Well, I don't know if I can teach that, but, you're welcome to hang out here, ask questions, talk to me, etc.
IMO my best posts came from when I started reading difficult texts that interested me--things like Marx. If you go to Barnes and Noble and go to the Philosophy section you should see a big orange book called the Marx-Engels reader. The introductions by the editor are good reads themselves. Working through some of the very short early entries in the reader seemed to be innately good for my brain. If this isn't for you, perhaps some other book will be. Find something that you are fascinated by yet takes you a long while to figure out just a single page--if you are looking for this effect.
I also think typing fast has contributed to my TL success. If you type less than 100 WPM (for letters only) I recommend you work on that with some good, out of date typing tutor software you can pirate or "abandonware" even.
Yeah Freud can be good too. The point isn't really the content; it's how you feel about it. The method that worked for me was:
1. Something hard to read, i.e. you struggle to get through a couple pages, but afterwards you have become able to understand what they are saying.
2. The style is unusual to you but you don't dislike it.
3. You find yourself writing and speaking differently in a good way because of the exposure.
For you this could be Freud, Marx, Nietzsche, or Dr. Seuss. But reading and writing seem connected, and reading "better" enriches your writing, ultimately--sometimes in strange ways. Find your book/writer that nudges you.
This is kind of interesting. I like the points about how reading improves your writing, the changes authors give to your own tone after you've read them and the myriad sources we draw from in finding our own "voice". I'm a little bit torn with the suggestion you need something to fundamentally challenge you though, over say a single page or two. I guess this is similar to how I feel though, just expressed differently. I haven't found it difficult to read some of my favourite texts but then I have found myself rereading a page and pondering on the ideas for hours afterward or in discussion with friends.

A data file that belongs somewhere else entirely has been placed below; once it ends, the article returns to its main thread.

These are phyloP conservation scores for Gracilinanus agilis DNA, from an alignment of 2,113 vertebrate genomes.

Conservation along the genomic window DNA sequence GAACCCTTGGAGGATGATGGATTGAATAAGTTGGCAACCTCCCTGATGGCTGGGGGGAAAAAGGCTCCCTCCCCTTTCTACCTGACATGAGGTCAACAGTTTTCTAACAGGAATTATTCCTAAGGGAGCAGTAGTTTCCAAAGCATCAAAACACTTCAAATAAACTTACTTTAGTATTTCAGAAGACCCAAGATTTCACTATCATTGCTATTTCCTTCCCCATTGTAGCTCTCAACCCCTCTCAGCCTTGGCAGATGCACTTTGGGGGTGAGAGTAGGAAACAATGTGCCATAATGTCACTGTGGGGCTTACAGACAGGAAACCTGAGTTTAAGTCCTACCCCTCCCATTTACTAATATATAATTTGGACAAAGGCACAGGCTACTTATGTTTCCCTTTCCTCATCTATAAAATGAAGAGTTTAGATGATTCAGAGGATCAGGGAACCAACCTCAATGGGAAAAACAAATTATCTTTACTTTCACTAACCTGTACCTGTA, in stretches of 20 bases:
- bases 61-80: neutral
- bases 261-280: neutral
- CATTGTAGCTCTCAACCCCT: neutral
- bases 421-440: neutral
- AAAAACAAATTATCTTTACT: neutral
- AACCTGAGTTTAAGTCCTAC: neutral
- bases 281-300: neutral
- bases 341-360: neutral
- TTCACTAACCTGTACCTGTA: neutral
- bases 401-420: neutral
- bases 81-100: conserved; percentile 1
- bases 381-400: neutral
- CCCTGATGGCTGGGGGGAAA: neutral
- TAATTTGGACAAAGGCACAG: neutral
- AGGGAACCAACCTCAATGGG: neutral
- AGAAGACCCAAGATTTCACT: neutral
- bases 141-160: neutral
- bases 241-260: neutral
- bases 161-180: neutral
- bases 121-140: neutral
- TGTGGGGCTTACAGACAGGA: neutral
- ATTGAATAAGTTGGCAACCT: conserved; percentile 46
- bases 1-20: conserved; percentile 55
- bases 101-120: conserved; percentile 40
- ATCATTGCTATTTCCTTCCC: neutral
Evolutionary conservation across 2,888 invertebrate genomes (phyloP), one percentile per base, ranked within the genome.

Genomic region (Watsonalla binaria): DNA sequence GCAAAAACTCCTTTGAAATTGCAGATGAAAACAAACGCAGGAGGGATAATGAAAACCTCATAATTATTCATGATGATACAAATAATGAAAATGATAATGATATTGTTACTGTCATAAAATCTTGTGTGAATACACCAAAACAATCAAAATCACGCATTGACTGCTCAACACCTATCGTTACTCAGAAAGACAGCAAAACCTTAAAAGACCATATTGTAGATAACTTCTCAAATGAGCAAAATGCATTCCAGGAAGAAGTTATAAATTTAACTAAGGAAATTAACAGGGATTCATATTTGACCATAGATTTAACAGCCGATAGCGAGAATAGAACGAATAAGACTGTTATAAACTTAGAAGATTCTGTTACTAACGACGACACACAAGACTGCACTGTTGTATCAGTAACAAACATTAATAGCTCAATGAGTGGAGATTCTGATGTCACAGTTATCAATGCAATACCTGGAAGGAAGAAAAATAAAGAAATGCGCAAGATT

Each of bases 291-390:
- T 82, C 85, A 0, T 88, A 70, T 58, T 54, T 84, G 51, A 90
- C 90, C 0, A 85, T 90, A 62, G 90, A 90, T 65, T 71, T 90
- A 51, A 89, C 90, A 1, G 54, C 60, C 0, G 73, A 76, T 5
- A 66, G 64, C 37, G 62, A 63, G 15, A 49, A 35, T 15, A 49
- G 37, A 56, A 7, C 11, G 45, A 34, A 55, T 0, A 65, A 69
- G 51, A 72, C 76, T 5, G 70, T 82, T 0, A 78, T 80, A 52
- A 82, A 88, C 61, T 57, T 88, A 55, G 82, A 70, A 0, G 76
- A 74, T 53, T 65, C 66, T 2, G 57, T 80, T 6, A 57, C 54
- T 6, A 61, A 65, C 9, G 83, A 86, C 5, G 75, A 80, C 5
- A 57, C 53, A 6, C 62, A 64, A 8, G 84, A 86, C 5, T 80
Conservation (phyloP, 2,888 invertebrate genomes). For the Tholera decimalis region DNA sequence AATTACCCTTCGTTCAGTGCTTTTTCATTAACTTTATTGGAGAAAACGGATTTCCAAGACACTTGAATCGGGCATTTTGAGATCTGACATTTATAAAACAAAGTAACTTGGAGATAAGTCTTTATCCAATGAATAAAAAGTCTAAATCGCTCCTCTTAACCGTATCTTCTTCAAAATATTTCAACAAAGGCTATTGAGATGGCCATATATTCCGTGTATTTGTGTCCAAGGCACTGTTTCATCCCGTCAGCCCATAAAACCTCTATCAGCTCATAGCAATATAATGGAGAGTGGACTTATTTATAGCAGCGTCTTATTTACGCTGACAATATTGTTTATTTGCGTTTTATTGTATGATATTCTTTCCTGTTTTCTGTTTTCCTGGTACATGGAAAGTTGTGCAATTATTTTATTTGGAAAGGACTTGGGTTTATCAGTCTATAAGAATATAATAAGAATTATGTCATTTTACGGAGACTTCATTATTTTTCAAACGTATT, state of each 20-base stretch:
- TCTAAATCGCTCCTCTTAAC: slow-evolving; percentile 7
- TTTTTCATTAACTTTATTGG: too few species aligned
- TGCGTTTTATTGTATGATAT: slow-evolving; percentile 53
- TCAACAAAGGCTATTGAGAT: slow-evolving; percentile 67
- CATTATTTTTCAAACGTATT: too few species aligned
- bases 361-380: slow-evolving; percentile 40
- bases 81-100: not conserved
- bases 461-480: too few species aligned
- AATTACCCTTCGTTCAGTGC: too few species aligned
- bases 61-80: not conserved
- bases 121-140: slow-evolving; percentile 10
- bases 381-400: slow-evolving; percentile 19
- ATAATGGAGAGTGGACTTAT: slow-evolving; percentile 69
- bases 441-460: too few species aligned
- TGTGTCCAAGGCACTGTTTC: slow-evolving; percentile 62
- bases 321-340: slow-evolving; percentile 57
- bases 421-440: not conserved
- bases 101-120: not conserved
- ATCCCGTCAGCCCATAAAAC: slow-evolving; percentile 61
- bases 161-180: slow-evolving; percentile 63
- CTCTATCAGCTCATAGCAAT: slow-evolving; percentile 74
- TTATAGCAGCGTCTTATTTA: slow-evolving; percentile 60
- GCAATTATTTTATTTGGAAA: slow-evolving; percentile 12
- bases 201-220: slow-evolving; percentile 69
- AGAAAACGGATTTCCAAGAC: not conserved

Btw Tdot, you come across really intelligent and normal here. While you were around when I was at TL, I never saw much of you until after your bans. So I'm somewhat taken-aback by this dichotomy of your villain/troll status on TL and your thoughtful posts here. What are your thoughts on why you're banned from TL? I'm curious and have no strong inclination either way.
Well, one mistake people make is thinking all reading is the same kind of task or skill. I think we pick this up because we are drilled into reading tasks uncritically for a long time (in school) and then continue to think reading is just something we do (like walking) later in life when it comes to the web or newspapers. This also makes people intolerant of texts that don't fit their "standard reading" act/skill.
Sometimes more advanced academic tasks break people of these misconceptions about reading---but often people get through without having realized that there is more than one kind of reading out there. Just because it's hard to read Kant doesn't mean he's a poor writer or an idiot (or does it? that's a debate to be had.) Regardless, being able to read texts that demand more from the reader and do less of the work for you (they're less pre-digested perhaps) is to some extent like a muscle--it can be very weak or very strong.
There are texts that you read easily that others would whine about, and so forth.
Anyways, I have no idea why I wrote all this. I just would like to encourage you to find a book that baffles you and then find one of those that actually messes with how you write. When this has happened to me, I've loved it.